Kissinger Faces Renewed Questioning on Mideast
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Kissinger Faces Renewed Questioning on Mideast

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Secretary of State-designate Henry A. Kissinger will face renewed questioning on President Nixon’s Middle East policy and his views on its implementation when he appears before the Senate Foreign Relations Committee tomorrow in the second round of its confirmation hearings.

Dr. Kissinger said, in his initial appearance before the Committee Friday that the U.S. “basic policy” towards Israel has not changed. There appeared to be a likelihood, however, that he will be subjected to some sharp questions by some Committee members regarding the Israel Labor Party’s recent endorsement of policies permitting unrestricted Jewish settlement and private land purchases in the administered territories and the expansion of Jerusalem into the adjacent territories. Sen. George McGovern (D.SD) told the Jewish Telegraphic Agency that he would question Dr. Kissinger further tomorrow on the Middle East and Soviet internal policies.

Dr. Kissinger told the Committee Friday that if confirmed by the Senate he will meet with Israeli and Arab diplomats at the United Nations General Assembly in New York soon after it opens Sept. 18. “to see what concrete steps can be taken” toward a negotiating process between them. He is also expected to meet with UN Secretary General Kurt Waldheim to discuss the Middle East situation and will address the General Assembly.

Nixon, in his press conference last Wednesday said he had instructed Dr. Kissinger “to put the highest priority” on efforts to settle the Middle East deadlock. Dr. Kissinger has said that he hopes to visit the Middle East but no date has been set for such a visit.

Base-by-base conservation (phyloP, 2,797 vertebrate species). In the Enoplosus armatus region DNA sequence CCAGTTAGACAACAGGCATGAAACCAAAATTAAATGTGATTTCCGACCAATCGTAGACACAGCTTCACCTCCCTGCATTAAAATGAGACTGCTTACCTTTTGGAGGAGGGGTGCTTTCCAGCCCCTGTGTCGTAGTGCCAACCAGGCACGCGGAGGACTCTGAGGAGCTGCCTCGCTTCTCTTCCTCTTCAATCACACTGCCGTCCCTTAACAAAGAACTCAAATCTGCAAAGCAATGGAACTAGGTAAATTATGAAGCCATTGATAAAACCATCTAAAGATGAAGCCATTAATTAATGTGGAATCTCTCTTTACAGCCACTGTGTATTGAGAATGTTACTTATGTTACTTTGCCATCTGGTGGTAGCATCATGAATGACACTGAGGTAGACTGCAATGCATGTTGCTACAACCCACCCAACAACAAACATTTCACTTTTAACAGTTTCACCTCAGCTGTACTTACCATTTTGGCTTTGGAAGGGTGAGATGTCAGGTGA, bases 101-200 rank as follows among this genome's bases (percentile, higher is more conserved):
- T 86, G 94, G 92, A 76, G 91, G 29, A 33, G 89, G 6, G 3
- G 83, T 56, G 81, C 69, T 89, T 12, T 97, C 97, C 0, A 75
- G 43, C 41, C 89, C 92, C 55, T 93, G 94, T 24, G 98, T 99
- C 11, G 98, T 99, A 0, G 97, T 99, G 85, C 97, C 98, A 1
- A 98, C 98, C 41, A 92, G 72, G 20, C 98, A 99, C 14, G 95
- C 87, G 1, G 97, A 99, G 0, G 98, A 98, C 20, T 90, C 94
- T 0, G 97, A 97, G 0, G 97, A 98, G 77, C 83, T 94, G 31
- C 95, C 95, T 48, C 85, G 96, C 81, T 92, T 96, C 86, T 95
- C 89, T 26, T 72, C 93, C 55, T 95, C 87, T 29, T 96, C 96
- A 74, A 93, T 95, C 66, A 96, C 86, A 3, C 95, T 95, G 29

(Observers in Jerusalem noted over the weekend that Kissinger may concentrate on getting negotiations started between Jerusalem and Cairo prior to any negotiations between Israel and other Arab states. They viewed the Jerusalem-Cairo approach as an aim in itself even if there are no practical results from this first phase of negotiations. Observers also expressed satisfaction with Kissinger’s statement that there has been no change in U.S. Mideast policy.)


Dr. Kissinger told the Senate Committee Friday that although he is “emotionally connected” and personally “pained” by Soviet Jewish circumstances, he firmly supports granting most-favored-nation treatment in trade with the Soviet Union without insisting that the Soviet government relax restrictions on emigration.

The United States, he said, should not be dependent on changes in the “domestic structure” of another country in its foreign affairs. Adoption of such a principle, he said, would mean “we shall find ourselves massively engaged in all countries” and “constant American involvement everywhere.” He said granting trade benefits and credits represented the U.S. share of the Soviet-American trade agreement announced last Oct.

Sen. Jacob K. Javits (R.NY), referring specifically to Nixon’s television news conference remarks Wednesday in which he linked the energy situation with the Middle East political conflict, asked whether “they represented any change towards Israel or to the Arab states.” Dr. Kissinger responded that the U.S. position is that “we cannot substitute for negotiations between the parties.” However, the United States, he said, “would be helpful if the parties move toward some accommodation” and the “President’s view is that both sides must move.”

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